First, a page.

Street Orphans

Street Orphans

In the South, there are house dogs and yard dogs. I’m not a big fan of yard dogs. I hate seeing dogs on a chain in a back yard, and I truly feel that those dogs begin to harbor aggression after a while. Yes, it makes no sense to let dogs run free, but if you have a dog, aren’t you responsible for giving it love and care and making sure it’s healthy and safe from the elements? Yes, Izzy goes out in the yard occasionally, and when he does, he’s tied up (because he does the fa-la-la-I’m-free! thing when he’s off leash and he’s too little for cars to see when he zips across the street — giving me heart attacks). But when you leave a dog outside day and night, simply giving it water and food, that doesn’t work for me.

Yesterday, when Izzy and I walked, a clownish black Lab raced up to greet us, large pink tongue lolling out of his mouth. He was wet and obviously wanted some water, so I knew he’d been outside for most of the day since it had been raining. And he was young and wanted to play. Suddenly I realized he was Spike, the black Lab that lives around the corner from me — in the back yard on a chain. He’s been there since he “moved in” when he was quite little and quite scared. Occasionally, Izzy goes back there to play for a few moments (when I’m brave enough to let him off the leash), but other than that, Spike sees no one, doesn’t play, doesn’t get to walk the neighborhood, and doesn’t have any shelter other than the trees overhead.

His newly-found freedom was obviously an aphrodisiac for him last night. He hopped over Izzy, did the puppy-bow, raced alongside us, rolled down the grass, and generally looked — plain and simple — happy!

We worked with one of the guys on the street to try to get Spike back to his yard, but he was not interested. I think he rather likes being one of the Street Orphans, those dogs who race freely up and down the streets of our little town.

Can’t say that I blame him!


  1. Can’t blame him either. I lived in Norfolk, Va for about a year and a half and dogs left outside was quite common. I was not used to it at all, and I think this only does a disservice to the poor dog. Dogs are social animals and leaving them out chain to a tree, junk, etc., is no way to treat such beautiful animals. I believe that if you are not responsible enough to take care of a dog, then this dog would be better off somewhere else. I enjoy the South, but more education needs to take place in order to change the way people look at dogs.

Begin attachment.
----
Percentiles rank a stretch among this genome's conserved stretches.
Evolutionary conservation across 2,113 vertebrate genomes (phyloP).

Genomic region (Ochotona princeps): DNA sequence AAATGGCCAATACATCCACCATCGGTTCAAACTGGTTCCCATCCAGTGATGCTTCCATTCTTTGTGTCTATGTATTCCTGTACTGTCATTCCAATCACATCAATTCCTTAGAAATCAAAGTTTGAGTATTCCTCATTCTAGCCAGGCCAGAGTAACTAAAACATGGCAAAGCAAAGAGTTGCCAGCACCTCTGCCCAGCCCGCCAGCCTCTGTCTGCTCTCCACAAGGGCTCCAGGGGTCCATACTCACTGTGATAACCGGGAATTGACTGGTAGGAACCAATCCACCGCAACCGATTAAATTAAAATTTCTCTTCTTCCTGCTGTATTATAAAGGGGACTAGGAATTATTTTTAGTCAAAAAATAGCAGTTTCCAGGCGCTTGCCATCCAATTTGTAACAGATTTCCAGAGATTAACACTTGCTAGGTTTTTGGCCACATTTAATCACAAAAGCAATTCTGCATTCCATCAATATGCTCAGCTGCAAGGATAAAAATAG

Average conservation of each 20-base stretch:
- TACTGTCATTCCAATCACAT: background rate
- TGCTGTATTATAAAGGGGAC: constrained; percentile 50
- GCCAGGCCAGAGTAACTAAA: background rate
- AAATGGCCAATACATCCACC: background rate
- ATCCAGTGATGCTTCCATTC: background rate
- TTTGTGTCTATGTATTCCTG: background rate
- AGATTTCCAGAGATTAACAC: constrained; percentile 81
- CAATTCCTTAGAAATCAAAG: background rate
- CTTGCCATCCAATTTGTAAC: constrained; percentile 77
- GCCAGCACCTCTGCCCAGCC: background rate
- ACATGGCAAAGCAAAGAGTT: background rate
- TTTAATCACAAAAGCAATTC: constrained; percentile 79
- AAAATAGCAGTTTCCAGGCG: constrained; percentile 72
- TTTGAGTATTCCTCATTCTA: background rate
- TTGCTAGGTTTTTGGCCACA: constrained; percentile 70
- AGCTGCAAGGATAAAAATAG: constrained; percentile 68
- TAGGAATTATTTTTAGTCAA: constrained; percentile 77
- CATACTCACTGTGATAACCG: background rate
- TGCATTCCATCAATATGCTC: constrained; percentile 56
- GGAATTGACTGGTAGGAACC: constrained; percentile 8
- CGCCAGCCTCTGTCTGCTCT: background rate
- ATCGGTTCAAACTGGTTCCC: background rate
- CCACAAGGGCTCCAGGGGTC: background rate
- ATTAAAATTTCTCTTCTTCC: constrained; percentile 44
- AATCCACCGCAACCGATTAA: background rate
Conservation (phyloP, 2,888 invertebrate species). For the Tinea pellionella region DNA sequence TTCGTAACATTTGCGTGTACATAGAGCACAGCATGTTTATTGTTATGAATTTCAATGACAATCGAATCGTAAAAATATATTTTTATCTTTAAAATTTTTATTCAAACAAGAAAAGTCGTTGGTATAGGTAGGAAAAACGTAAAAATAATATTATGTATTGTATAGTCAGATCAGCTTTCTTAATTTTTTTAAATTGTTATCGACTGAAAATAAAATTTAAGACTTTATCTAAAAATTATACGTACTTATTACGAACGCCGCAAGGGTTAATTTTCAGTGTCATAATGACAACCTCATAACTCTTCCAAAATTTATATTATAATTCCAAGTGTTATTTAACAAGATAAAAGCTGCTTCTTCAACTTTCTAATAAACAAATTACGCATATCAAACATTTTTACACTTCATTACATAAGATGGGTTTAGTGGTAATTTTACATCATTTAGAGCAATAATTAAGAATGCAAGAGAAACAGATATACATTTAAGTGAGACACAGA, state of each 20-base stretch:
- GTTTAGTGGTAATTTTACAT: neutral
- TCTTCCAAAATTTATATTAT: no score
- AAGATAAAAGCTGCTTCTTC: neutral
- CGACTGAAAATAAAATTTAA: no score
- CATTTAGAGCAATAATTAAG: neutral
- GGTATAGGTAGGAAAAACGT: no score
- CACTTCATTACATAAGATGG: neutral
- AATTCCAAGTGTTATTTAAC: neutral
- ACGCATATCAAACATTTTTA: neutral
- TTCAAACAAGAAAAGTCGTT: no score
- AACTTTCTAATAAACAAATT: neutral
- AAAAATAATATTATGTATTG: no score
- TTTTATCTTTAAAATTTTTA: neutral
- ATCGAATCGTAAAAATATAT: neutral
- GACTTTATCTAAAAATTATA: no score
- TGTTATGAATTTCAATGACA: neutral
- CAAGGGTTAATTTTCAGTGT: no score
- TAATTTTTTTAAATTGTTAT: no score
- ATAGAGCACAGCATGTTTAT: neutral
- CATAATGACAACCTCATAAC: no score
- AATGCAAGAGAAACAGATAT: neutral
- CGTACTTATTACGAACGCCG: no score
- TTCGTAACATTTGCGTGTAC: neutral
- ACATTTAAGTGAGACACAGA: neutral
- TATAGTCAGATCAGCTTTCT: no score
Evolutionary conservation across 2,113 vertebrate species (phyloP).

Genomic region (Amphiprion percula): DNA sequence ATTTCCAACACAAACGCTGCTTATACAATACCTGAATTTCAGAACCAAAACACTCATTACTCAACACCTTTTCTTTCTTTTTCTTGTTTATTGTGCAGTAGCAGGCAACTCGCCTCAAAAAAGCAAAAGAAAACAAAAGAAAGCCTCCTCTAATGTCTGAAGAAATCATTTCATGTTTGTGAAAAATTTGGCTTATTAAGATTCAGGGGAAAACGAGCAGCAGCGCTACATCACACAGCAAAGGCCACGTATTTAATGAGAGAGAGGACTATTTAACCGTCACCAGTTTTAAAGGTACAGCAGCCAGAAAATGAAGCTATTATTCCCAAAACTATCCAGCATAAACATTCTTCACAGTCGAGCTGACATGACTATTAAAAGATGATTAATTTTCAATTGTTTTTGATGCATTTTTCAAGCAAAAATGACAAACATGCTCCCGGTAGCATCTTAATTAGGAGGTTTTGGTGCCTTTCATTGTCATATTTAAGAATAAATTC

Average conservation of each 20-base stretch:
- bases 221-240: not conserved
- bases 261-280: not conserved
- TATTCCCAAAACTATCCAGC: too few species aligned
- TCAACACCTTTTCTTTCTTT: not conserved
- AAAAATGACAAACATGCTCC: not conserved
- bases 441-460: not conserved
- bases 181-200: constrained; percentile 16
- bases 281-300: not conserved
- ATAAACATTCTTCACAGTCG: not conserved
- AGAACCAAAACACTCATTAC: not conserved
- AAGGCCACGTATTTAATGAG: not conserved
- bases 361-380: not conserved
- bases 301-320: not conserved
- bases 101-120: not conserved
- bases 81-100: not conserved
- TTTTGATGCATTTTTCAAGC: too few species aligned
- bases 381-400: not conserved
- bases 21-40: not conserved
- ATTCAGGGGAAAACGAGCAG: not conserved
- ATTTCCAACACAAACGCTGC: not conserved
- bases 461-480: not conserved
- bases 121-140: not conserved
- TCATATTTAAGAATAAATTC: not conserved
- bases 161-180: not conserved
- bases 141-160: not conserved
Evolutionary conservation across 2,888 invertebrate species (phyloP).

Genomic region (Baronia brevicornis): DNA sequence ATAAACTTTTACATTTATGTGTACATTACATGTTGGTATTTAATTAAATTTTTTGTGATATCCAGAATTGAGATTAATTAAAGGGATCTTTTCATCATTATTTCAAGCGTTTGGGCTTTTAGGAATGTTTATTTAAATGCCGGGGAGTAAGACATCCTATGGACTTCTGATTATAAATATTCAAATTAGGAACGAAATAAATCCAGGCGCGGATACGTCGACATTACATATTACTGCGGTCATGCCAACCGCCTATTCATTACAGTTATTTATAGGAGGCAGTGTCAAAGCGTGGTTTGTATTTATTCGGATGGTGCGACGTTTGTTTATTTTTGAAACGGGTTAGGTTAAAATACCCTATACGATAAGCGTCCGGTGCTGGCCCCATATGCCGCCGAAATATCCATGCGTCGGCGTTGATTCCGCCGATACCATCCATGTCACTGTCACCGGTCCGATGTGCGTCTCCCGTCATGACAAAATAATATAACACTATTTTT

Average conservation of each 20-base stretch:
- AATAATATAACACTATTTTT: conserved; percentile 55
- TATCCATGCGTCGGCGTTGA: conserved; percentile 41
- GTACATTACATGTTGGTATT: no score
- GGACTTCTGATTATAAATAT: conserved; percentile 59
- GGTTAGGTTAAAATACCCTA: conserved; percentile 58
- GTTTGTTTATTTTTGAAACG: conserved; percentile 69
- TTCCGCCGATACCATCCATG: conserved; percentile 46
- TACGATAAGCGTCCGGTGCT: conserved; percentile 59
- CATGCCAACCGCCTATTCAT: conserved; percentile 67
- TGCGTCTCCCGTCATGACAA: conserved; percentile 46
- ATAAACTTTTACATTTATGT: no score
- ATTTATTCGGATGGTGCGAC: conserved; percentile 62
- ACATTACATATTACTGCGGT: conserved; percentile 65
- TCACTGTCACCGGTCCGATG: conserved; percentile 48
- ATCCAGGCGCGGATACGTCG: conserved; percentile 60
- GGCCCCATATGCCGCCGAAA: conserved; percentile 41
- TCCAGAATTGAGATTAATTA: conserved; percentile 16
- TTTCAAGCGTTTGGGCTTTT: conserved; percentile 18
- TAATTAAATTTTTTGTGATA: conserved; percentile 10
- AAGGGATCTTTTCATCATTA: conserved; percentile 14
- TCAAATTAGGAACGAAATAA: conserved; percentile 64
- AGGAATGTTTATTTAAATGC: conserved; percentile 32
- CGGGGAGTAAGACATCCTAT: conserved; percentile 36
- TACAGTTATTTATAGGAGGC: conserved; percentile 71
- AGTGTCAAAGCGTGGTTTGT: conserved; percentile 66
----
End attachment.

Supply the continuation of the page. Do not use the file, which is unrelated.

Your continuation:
1. I agree that leaving dogs out on chains not only does a disservice to the dog but also proves that the human is not responsible enough to care for the animal. I’m not sure that this is a “Southern thing” (philosophy wise) but that it is done because some people believe that animals don’t belong in the house. It’s one thing to put a dog outside for a few hours and to have a dog house built for that purpose (or some kind of shelter). It’s another to leave the dog out there for its entire life. It makes me sad to see it happen, especially when the dog is a friendly goofy puppy like the Lab I described in the post.


      1. You are right, my mistake and my apology. This is not a Southern thing and on that you are correct. The reason why I said that was because I have seen dogs outside much more often in the south than in the north. I am from Ecuador, and when I was a kid our dogs lived in the house with us. My grandmother was crazy about animals in general, but I also saw dogs left outside to live their lives “guarding” the house. Education, regardless of whether is here or in Ecuador, is always necessary in order to change the way people see dogs. Yes, if you have a dog, be responsible and do right by your dog.


  2. Spike’s story is heartbreaking, and all too common. I hate to see a dog chained in a yard. I really wish it were against the law to do so. Dogs are such social creatures; they long for company and interaction. To deprive them of this by chaining them in a yard is inhumane.


    1. You’re right, Miranda. It breaks my heart, especially since both dogs I mentioned are starved for human affection. They’re thrilled to be able to run and play, but what they want most is that connection with human beings. I wish it were against the law, but unfortunately, it’s just the opposite. The law is to keep dogs on leashes and/or chains. I’ve tried to rouse interest in a dog park here, but I think that most people believe that because we’re in a fairly rural area, there are plenty of open spaces where dogs can run. Not the case.


  3. It’s very upsetting when you see or hear of dogs being neglected. Our dog lives in the backyard however he’s not tied up. We have a large backyard so he’s able to explore etc. He is allowed inside however he has to be on his mat or with us when he is. We also take him for walks and to his “grandparents” because they live on a farm and he has a lot of fun running around and playing with their dogs.
    I love sitting and reading while he sits on my legs and sleeps. It’s so sweet! I have to put him outside when i clean the house though because he’s scared of the vacuum cleaner!


    1. You’re right. My heart breaks when I see the dogs on chains in backyards. The dog across the street from me had to have an operation because the harness he wore cut right through his skin. I swear he “cries” when he’s out there.

      P.S. Izzy’s afraid of the vacuum cleaner, too, but he hates the carpet washer even more — maybe because it’s larger 🙂


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